“Not another story-within-a-story!” said I to myself, said I. Why am I suddenly reading so many novels with that particular structure? Must be something in the water: a plot by some nefarious organization.
By this point you’ve realized that it’s neither a plot of land, which of course you can own, nor a secret plan, which might be the topic of a suspense novel. It’s the plot of a story, of course. And legally you cannot own that sort of plot; you can’t plagiarize a plot any more than you can plagiarize a title. Nevertheless, plagiarizing a plot is—sorry about this—the plot of The Plot, a suspense novel by Jean Hanff Korelitz.
It’s hard to avoid spoilers here, but I’ll do my best. The Plot is a novel about a novelist—there’s nothing novel about that idea—and how he deals with accusations of stealing a plot from an unpublished novel written by one of his students (now dead). Since every word that Jake wrote was original, all his own work, no plagiarism was involved. But he feels both guilty and vulnerable because he had claimed that not only the words but also the plot came out of his own head. Regardless of the legal issues, the guilt and vulnerability are very real, especially since the book turns out to be a best-seller, and…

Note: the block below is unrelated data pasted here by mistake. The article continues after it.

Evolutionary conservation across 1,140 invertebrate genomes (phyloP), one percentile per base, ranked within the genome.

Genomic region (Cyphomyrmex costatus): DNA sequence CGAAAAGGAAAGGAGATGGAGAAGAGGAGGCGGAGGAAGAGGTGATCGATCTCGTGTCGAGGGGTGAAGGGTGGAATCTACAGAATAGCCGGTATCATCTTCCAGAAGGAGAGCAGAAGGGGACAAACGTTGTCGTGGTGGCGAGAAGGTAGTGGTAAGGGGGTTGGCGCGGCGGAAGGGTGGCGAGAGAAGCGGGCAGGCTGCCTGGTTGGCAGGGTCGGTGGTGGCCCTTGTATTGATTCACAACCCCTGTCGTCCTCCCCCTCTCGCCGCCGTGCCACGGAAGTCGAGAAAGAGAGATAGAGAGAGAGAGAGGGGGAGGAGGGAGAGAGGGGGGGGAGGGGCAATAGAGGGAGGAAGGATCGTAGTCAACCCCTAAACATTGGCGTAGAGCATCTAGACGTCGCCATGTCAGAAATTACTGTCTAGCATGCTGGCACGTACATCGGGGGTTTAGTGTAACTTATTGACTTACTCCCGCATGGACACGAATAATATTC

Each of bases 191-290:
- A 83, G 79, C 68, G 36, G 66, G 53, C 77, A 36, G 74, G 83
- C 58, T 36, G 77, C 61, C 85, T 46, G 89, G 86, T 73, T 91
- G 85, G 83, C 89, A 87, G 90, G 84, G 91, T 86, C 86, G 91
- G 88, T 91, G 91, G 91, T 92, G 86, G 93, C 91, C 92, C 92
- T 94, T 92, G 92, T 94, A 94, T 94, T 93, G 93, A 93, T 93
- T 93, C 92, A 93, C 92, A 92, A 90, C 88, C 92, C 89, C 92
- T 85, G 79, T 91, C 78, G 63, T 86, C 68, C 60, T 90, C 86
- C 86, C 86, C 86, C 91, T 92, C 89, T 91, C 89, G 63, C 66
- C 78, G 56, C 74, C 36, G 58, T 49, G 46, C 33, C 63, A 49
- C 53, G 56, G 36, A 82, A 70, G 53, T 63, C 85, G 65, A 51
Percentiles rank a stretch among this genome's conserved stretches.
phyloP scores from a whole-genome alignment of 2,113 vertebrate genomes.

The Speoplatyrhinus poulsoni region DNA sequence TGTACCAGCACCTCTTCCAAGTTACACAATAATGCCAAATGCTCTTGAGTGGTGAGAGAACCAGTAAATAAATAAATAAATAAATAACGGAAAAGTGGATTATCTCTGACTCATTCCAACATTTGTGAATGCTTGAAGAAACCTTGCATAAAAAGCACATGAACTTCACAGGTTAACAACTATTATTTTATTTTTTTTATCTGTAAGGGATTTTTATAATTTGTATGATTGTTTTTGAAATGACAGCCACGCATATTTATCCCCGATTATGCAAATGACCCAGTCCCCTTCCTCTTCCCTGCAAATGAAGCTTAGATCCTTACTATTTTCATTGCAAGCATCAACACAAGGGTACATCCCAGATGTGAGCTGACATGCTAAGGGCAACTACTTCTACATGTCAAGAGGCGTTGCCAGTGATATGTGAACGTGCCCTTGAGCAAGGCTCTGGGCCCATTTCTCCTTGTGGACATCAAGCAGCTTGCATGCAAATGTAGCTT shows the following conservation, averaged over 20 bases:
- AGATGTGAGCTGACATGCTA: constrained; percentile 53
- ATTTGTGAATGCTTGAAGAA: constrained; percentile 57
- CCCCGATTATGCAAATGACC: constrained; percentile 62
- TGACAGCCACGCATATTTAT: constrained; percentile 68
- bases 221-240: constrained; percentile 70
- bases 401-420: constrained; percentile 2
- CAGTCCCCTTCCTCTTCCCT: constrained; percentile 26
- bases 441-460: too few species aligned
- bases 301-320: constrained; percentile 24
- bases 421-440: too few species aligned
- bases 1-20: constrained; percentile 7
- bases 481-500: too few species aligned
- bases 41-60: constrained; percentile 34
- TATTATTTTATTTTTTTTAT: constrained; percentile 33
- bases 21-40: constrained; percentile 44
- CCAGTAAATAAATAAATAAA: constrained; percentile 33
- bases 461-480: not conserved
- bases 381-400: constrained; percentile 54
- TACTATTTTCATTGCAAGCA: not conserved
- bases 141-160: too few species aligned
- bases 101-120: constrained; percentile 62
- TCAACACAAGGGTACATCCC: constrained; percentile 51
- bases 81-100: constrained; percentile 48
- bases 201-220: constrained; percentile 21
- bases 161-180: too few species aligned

Well, I’d better stop there before I commit a spoiler. Let’s just say that The Plot kept me riveted, not only because the reader wants to know how Jake deals with this trauma but also because of the continuing suspense of who it is who keeps sending him ever-escalating threats to reveal that he is a thief. The suspense is effective, even though there are some readers who claim to have figured out the ending a third of the way through. I don’t believe them. Go read the book and decide for yourself.